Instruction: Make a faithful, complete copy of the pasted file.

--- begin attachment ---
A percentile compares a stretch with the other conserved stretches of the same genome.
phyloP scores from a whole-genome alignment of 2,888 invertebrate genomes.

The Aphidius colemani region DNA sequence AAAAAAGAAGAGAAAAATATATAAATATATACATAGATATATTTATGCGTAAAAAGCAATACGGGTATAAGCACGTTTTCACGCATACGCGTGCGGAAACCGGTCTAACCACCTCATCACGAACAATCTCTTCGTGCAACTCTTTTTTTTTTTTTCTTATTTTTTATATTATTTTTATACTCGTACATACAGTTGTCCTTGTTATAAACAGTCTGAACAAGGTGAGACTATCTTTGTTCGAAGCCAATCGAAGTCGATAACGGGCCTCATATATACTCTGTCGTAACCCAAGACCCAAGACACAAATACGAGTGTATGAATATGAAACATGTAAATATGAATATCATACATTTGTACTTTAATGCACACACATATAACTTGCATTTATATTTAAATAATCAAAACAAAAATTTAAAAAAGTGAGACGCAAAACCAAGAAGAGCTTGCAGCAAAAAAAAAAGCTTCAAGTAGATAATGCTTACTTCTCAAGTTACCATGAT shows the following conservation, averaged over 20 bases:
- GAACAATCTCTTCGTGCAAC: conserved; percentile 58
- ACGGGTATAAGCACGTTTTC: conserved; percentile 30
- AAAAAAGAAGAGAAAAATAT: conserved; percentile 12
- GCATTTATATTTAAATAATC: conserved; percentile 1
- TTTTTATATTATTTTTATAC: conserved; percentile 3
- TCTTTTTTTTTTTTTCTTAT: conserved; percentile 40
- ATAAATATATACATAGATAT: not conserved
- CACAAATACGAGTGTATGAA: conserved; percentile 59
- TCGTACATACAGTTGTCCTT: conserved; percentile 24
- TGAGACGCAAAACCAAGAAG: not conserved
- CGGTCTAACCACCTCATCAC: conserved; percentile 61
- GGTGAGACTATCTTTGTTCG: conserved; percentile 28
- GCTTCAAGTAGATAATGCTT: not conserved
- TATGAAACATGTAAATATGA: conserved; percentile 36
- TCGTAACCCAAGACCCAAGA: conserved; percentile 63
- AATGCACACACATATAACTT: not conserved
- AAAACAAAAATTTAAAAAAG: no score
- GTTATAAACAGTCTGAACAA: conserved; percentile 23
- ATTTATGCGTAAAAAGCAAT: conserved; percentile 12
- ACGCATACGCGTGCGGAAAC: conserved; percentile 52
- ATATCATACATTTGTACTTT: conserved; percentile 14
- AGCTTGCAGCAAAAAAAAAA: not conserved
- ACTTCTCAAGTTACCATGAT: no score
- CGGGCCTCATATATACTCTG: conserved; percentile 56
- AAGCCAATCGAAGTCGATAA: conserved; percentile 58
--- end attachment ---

A percentile compares a stretch with the other conserved stretches of the same genome.
phyloP scores from a whole-genome alignment of 2,888 invertebrate genomes.

The Aphidius colemani region DNA sequence AAAAAAGAAGAGAAAAATATATAAATATATACATAGATATATTTATGCGTAAAAAGCAATACGGGTATAAGCACGTTTTCACGCATACGCGTGCGGAAACCGGTCTAACCACCTCATCACGAACAATCTCTTCGTGCAACTCTTTTTTTTTTTTTCTTATTTTTTATATTATTTTTATACTCGTACATACAGTTGTCCTTGTTATAAACAGTCTGAACAAGGTGAGACTATCTTTGTTCGAAGCCAATCGAAGTCGATAACGGGCCTCATATATACTCTGTCGTAACCCAAGACCCAAGACACAAATACGAGTGTATGAATATGAAACATGTAAATATGAATATCATACATTTGTACTTTAATGCACACACATATAACTTGCATTTATATTTAAATAATCAAAACAAAAATTTAAAAAAGTGAGACGCAAAACCAAGAAGAGCTTGCAGCAAAAAAAAAAGCTTCAAGTAGATAATGCTTACTTCTCAAGTTACCATGAT shows the following conservation, averaged over 20 bases:
- GAACAATCTCTTCGTGCAAC: conserved; percentile 58
- ACGGGTATAAGCACGTTTTC: conserved; percentile 30
- AAAAAAGAAGAGAAAAATAT: conserved; percentile 12
- GCATTTATATTTAAATAATC: conserved; percentile 1
- TTTTTATATTATTTTTATAC: conserved; percentile 3
- TCTTTTTTTTTTTTTCTTAT: conserved; percentile 40
- ATAAATATATACATAGATAT: not conserved
- CACAAATACGAGTGTATGAA: conserved; percentile 59
- TCGTACATACAGTTGTCCTT: conserved; percentile 24
- TGAGACGCAAAACCAAGAAG: not conserved
- CGGTCTAACCACCTCATCAC: conserved; percentile 61
- GGTGAGACTATCTTTGTTCG: conserved; percentile 28
- GCTTCAAGTAGATAATGCTT: not conserved
- TATGAAACATGTAAATATGA: conserved; percentile 36
- TCGTAACCCAAGACCCAAGA: conserved; percentile 63
- AATGCACACACATATAACTT: not conserved
- AAAACAAAAATTTAAAAAAG: no score
- GTTATAAACAGTCTGAACAA: conserved; percentile 23
- ATTTATGCGTAAAAAGCAAT: conserved; percentile 12
- ACGCATACGCGTGCGGAAAC: conserved; percentile 52
- ATATCATACATTTGTACTTT: conserved; percentile 14
- AGCTTGCAGCAAAAAAAAAA: not conserved
- ACTTCTCAAGTTACCATGAT: no score
- CGGGCCTCATATATACTCTG: conserved; percentile 56
- AAGCCAATCGAAGTCGATAA: conserved; percentile 58